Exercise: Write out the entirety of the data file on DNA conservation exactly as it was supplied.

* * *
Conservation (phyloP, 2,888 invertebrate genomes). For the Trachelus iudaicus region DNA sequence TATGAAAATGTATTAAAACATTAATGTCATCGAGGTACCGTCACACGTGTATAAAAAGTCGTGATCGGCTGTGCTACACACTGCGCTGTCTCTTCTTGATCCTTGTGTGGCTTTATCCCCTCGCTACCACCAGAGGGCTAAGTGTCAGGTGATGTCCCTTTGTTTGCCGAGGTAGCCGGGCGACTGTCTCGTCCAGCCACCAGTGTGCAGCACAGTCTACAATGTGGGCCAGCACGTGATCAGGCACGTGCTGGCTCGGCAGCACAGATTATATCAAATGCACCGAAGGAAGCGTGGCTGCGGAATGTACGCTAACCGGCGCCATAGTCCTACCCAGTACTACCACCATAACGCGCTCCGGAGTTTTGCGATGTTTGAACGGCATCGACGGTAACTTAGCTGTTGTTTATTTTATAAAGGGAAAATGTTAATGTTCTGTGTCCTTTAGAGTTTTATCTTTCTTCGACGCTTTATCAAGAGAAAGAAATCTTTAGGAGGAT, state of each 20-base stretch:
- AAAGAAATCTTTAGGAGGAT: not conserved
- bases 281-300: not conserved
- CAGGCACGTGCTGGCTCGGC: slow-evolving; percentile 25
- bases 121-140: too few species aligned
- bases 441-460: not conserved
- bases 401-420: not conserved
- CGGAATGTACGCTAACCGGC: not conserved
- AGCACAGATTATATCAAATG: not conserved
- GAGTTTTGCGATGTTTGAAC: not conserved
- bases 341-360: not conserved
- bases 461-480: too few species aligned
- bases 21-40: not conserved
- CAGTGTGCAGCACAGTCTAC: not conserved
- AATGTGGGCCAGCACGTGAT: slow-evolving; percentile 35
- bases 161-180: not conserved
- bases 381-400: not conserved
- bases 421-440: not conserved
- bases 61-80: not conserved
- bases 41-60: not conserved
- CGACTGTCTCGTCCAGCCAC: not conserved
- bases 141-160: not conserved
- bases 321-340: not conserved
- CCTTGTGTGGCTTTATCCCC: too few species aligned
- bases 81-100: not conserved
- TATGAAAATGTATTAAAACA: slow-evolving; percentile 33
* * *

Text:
Conservation (phyloP, 2,888 invertebrate genomes). For the Trachelus iudaicus region DNA sequence TATGAAAATGTATTAAAACATTAATGTCATCGAGGTACCGTCACACGTGTATAAAAAGTCGTGATCGGCTGTGCTACACACTGCGCTGTCTCTTCTTGATCCTTGTGTGGCTTTATCCCCTCGCTACCACCAGAGGGCTAAGTGTCAGGTGATGTCCCTTTGTTTGCCGAGGTAGCCGGGCGACTGTCTCGTCCAGCCACCAGTGTGCAGCACAGTCTACAATGTGGGCCAGCACGTGATCAGGCACGTGCTGGCTCGGCAGCACAGATTATATCAAATGCACCGAAGGAAGCGTGGCTGCGGAATGTACGCTAACCGGCGCCATAGTCCTACCCAGTACTACCACCATAACGCGCTCCGGAGTTTTGCGATGTTTGAACGGCATCGACGGTAACTTAGCTGTTGTTTATTTTATAAAGGGAAAATGTTAATGTTCTGTGTCCTTTAGAGTTTTATCTTTCTTCGACGCTTTATCAAGAGAAAGAAATCTTTAGGAGGAT, state of each 20-base stretch:
- AAAGAAATCTTTAGGAGGAT: not conserved
- bases 281-300: not conserved
- CAGGCACGTGCTGGCTCGGC: slow-evolving; percentile 25
- bases 121-140: too few species aligned
- bases 441-460: not conserved
- bases 401-420: not conserved
- CGGAATGTACGCTAACCGGC: not conserved
- AGCACAGATTATATCAAATG: not conserved
- GAGTTTTGCGATGTTTGAAC: not conserved
- bases 341-360: not conserved
- bases 461-480: too few species aligned
- bases 21-40: not conserved
- CAGTGTGCAGCACAGTCTAC: not conserved
- AATGTGGGCCAGCACGTGAT: slow-evolving; percentile 35
- bases 161-180: not conserved
- bases 381-400: not conserved
- bases 421-440: not conserved
- bases 61-80: not conserved
- bases 41-60: not conserved
- CGACTGTCTCGTCCAGCCAC: not conserved
- bases 141-160: not conserved
- bases 321-340: not conserved
- CCTTGTGTGGCTTTATCCCC: too few species aligned
- bases 81-100: not conserved
- TATGAAAATGTATTAAAACA: slow-evolving; percentile 33